President Bush is calling for calm between India and Pakistan as violence continues in the disputed region of Kashmir. The latest U.S. expression of concern follows the assassination of a moderate Kashmiri separatist leader.
White House spokesman Ari Fleischer says the president has long been concerned about the deteriorating relationship between India and Pakistan.
He says a conflict between the nuclear powers not only threatens the region but could also distract from the international fight against terrorism.
"We call on India and Pakistan to work to resolve the current crisis peacefully and through dialogue that can eventually result in a permanent solution," he said. "The president thinks it is very important that India and Pakistan take all steps they can to reduce tensions and to avoid a war that would destabilize the region and distract from the war against terrorism."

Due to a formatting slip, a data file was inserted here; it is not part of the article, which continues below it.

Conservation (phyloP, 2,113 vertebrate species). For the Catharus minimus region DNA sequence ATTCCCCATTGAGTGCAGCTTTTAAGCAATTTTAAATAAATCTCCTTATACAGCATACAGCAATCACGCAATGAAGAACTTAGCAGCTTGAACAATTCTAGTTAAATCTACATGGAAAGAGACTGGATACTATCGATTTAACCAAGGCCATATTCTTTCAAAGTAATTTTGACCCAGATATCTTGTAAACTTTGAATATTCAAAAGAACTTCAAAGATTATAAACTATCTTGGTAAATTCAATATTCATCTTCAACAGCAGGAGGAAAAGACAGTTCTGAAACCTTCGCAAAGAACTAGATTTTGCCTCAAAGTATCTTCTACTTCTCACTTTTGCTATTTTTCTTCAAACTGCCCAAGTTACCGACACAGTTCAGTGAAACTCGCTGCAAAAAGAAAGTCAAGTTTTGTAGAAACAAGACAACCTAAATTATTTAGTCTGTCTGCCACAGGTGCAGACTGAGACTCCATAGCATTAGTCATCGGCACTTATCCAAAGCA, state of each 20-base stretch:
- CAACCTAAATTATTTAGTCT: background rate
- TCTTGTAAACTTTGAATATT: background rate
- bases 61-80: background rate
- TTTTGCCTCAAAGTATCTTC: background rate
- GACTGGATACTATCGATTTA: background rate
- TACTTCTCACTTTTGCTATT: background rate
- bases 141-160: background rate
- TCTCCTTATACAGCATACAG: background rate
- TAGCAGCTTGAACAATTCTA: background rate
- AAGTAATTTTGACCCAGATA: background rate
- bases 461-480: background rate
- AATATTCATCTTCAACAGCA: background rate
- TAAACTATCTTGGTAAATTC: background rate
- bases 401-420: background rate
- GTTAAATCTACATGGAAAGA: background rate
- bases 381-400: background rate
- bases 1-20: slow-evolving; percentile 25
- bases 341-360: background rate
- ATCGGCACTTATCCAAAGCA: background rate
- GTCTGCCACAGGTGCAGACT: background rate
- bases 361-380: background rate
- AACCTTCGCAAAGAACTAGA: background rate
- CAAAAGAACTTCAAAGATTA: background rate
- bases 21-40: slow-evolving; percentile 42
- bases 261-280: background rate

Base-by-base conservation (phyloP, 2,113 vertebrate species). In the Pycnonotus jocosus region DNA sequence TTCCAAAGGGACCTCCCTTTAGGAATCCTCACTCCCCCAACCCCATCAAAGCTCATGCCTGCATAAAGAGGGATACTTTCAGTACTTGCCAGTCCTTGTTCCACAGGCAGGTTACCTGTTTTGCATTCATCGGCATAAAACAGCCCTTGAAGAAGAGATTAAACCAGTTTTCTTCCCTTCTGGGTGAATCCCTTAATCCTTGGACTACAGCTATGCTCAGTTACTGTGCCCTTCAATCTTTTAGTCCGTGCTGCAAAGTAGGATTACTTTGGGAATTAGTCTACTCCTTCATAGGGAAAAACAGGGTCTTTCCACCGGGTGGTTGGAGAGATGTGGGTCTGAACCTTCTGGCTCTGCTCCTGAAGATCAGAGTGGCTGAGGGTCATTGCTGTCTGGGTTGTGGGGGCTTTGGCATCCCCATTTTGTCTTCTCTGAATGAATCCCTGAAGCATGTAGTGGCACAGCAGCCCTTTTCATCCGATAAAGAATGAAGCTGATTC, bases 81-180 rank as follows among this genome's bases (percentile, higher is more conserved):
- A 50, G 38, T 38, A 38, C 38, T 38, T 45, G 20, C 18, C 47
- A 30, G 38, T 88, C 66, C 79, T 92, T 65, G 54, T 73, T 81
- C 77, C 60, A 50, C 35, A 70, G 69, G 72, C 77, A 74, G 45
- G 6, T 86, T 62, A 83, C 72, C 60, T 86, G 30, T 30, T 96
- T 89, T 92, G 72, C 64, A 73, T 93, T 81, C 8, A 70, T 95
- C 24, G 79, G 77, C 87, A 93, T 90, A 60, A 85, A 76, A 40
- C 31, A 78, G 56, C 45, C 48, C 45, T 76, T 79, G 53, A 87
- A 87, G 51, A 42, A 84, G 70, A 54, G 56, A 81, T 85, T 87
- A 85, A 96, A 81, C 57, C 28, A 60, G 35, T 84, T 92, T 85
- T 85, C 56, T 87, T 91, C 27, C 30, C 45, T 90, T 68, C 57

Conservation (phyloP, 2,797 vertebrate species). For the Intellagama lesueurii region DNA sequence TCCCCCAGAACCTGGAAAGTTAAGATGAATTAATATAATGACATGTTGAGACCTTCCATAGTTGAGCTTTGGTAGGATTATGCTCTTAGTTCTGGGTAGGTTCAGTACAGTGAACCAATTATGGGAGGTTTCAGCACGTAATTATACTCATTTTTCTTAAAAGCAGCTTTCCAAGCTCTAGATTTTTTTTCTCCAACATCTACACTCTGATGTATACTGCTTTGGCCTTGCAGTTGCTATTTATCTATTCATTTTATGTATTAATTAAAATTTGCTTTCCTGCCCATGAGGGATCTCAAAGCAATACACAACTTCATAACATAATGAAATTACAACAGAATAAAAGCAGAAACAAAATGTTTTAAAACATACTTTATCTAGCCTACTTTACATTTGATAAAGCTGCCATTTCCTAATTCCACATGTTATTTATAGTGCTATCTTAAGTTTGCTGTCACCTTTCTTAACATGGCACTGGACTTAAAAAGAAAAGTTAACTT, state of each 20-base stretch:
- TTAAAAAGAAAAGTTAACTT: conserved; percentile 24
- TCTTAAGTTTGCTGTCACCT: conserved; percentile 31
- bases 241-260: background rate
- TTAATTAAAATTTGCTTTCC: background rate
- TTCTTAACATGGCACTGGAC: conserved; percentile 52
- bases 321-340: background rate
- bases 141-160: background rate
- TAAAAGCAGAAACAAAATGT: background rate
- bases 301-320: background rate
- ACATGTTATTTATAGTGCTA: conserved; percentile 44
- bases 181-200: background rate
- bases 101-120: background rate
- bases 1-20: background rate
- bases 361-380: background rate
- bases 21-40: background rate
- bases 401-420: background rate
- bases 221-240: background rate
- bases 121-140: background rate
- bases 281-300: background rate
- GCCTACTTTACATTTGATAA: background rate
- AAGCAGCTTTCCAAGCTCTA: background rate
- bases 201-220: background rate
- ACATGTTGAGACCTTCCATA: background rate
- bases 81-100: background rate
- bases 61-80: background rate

Mr. Fleischer says the Bush Administration is engaged in on-going diplomacy to ease tensions between India and Pakistan, including an upcoming visit to the countries by Deputy Secretary of State Richard Armitage.
U.S. concerns follow the assassination of Kashmiri separatist leader Abdul Ghani Lone who was shot by masked gunmen at a memorial rally for another separatist leader.
In a written statement, Secretary of State Colin Powell said he was saddened and angered to hear of the murder, calling it a direct attack on Mr. Lone's hopes for what the secretary calls "a fair political process in Kashmir."
Mr. Lone was seen as a moderate leader who wanted to take steps toward talks with the Indian government to find a political solution to the dispute.
Secretary Powell says his killers are "clearly among those who oppose a peaceful political resolution," calling the assassination a terrorist act designed to undermine hopes for free and fair elections.
India and Pakistan have massed nearly a million troops along their border since December, when Islamic militants attacked the Indian parliament.